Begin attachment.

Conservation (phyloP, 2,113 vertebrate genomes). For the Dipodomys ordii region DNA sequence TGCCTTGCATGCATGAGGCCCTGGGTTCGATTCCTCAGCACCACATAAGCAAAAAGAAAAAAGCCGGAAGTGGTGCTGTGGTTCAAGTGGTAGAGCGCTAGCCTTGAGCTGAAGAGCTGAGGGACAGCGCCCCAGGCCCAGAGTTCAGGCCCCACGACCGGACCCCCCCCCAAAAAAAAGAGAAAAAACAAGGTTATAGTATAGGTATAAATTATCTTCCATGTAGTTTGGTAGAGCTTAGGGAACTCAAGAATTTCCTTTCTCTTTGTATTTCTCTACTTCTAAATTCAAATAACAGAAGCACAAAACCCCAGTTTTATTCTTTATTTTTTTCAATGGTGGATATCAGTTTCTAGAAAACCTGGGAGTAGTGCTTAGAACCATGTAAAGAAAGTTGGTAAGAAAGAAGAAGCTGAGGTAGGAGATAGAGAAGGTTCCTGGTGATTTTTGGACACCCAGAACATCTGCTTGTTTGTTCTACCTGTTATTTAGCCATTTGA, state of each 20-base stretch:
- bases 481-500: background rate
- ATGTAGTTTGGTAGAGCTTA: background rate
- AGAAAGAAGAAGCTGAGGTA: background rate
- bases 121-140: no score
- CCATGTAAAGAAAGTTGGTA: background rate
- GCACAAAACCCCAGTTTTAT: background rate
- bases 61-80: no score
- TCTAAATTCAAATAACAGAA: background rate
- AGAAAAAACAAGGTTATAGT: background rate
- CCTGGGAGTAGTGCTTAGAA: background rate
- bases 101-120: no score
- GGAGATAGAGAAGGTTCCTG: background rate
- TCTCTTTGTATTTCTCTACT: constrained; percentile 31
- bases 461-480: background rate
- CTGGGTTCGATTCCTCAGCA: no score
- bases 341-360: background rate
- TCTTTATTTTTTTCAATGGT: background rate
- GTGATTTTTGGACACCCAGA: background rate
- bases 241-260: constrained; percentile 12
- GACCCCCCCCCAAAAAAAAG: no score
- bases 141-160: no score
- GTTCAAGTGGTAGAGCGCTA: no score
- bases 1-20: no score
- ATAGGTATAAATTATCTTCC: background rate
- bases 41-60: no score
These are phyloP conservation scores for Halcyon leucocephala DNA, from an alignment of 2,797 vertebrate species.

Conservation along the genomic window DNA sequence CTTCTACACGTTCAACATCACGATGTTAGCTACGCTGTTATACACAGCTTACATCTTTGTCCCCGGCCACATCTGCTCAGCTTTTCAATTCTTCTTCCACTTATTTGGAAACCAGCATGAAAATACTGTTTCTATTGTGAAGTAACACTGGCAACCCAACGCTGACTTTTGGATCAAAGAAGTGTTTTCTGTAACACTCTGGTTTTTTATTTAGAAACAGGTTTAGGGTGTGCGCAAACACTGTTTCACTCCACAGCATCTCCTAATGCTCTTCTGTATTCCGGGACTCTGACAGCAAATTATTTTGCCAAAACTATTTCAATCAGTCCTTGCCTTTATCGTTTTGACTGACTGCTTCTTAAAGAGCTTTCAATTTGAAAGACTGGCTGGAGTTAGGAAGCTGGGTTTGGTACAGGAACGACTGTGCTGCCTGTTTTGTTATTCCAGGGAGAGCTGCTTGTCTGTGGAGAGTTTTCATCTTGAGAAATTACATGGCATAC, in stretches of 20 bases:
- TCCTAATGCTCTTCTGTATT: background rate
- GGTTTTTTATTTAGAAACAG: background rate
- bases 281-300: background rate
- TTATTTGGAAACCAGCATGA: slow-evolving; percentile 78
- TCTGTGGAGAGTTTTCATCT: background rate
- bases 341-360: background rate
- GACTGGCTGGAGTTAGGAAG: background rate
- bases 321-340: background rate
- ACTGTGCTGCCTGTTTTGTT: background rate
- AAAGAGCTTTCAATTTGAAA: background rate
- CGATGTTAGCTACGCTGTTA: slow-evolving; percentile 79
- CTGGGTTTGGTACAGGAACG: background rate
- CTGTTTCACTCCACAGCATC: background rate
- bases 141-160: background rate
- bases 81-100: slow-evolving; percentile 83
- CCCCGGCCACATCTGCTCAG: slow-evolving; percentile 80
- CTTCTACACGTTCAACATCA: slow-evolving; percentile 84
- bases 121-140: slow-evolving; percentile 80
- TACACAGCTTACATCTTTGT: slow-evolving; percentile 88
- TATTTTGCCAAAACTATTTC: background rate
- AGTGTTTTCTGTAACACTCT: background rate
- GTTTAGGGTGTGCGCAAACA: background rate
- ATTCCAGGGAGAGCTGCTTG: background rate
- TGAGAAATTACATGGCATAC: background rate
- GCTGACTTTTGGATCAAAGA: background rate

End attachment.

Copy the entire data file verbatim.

Conservation (phyloP, 2,113 vertebrate genomes). For the Dipodomys ordii region DNA sequence TGCCTTGCATGCATGAGGCCCTGGGTTCGATTCCTCAGCACCACATAAGCAAAAAGAAAAAAGCCGGAAGTGGTGCTGTGGTTCAAGTGGTAGAGCGCTAGCCTTGAGCTGAAGAGCTGAGGGACAGCGCCCCAGGCCCAGAGTTCAGGCCCCACGACCGGACCCCCCCCCAAAAAAAAGAGAAAAAACAAGGTTATAGTATAGGTATAAATTATCTTCCATGTAGTTTGGTAGAGCTTAGGGAACTCAAGAATTTCCTTTCTCTTTGTATTTCTCTACTTCTAAATTCAAATAACAGAAGCACAAAACCCCAGTTTTATTCTTTATTTTTTTCAATGGTGGATATCAGTTTCTAGAAAACCTGGGAGTAGTGCTTAGAACCATGTAAAGAAAGTTGGTAAGAAAGAAGAAGCTGAGGTAGGAGATAGAGAAGGTTCCTGGTGATTTTTGGACACCCAGAACATCTGCTTGTTTGTTCTACCTGTTATTTAGCCATTTGA, state of each 20-base stretch:
- bases 481-500: background rate
- ATGTAGTTTGGTAGAGCTTA: background rate
- AGAAAGAAGAAGCTGAGGTA: background rate
- bases 121-140: no score
- CCATGTAAAGAAAGTTGGTA: background rate
- GCACAAAACCCCAGTTTTAT: background rate
- bases 61-80: no score
- TCTAAATTCAAATAACAGAA: background rate
- AGAAAAAACAAGGTTATAGT: background rate
- CCTGGGAGTAGTGCTTAGAA: background rate
- bases 101-120: no score
- GGAGATAGAGAAGGTTCCTG: background rate
- TCTCTTTGTATTTCTCTACT: constrained; percentile 31
- bases 461-480: background rate
- CTGGGTTCGATTCCTCAGCA: no score
- bases 341-360: background rate
- TCTTTATTTTTTTCAATGGT: background rate
- GTGATTTTTGGACACCCAGA: background rate
- bases 241-260: constrained; percentile 12
- GACCCCCCCCCAAAAAAAAG: no score
- bases 141-160: no score
- GTTCAAGTGGTAGAGCGCTA: no score
- bases 1-20: no score
- ATAGGTATAAATTATCTTCC: background rate
- bases 41-60: no score
These are phyloP conservation scores for Halcyon leucocephala DNA, from an alignment of 2,797 vertebrate species.

Conservation along the genomic window DNA sequence CTTCTACACGTTCAACATCACGATGTTAGCTACGCTGTTATACACAGCTTACATCTTTGTCCCCGGCCACATCTGCTCAGCTTTTCAATTCTTCTTCCACTTATTTGGAAACCAGCATGAAAATACTGTTTCTATTGTGAAGTAACACTGGCAACCCAACGCTGACTTTTGGATCAAAGAAGTGTTTTCTGTAACACTCTGGTTTTTTATTTAGAAACAGGTTTAGGGTGTGCGCAAACACTGTTTCACTCCACAGCATCTCCTAATGCTCTTCTGTATTCCGGGACTCTGACAGCAAATTATTTTGCCAAAACTATTTCAATCAGTCCTTGCCTTTATCGTTTTGACTGACTGCTTCTTAAAGAGCTTTCAATTTGAAAGACTGGCTGGAGTTAGGAAGCTGGGTTTGGTACAGGAACGACTGTGCTGCCTGTTTTGTTATTCCAGGGAGAGCTGCTTGTCTGTGGAGAGTTTTCATCTTGAGAAATTACATGGCATAC, in stretches of 20 bases:
- TCCTAATGCTCTTCTGTATT: background rate
- GGTTTTTTATTTAGAAACAG: background rate
- bases 281-300: background rate
- TTATTTGGAAACCAGCATGA: slow-evolving; percentile 78
- TCTGTGGAGAGTTTTCATCT: background rate
- bases 341-360: background rate
- GACTGGCTGGAGTTAGGAAG: background rate
- bases 321-340: background rate
- ACTGTGCTGCCTGTTTTGTT: background rate
- AAAGAGCTTTCAATTTGAAA: background rate
- CGATGTTAGCTACGCTGTTA: slow-evolving; percentile 79
- CTGGGTTTGGTACAGGAACG: background rate
- CTGTTTCACTCCACAGCATC: background rate
- bases 141-160: background rate
- bases 81-100: slow-evolving; percentile 83
- CCCCGGCCACATCTGCTCAG: slow-evolving; percentile 80
- CTTCTACACGTTCAACATCA: slow-evolving; percentile 84
- bases 121-140: slow-evolving; percentile 80
- TACACAGCTTACATCTTTGT: slow-evolving; percentile 88
- TATTTTGCCAAAACTATTTC: background rate
- AGTGTTTTCTGTAACACTCT: background rate
- GTTTAGGGTGTGCGCAAACA: background rate
- ATTCCAGGGAGAGCTGCTTG: background rate
- TGAGAAATTACATGGCATAC: background rate
- GCTGACTTTTGGATCAAAGA: background rate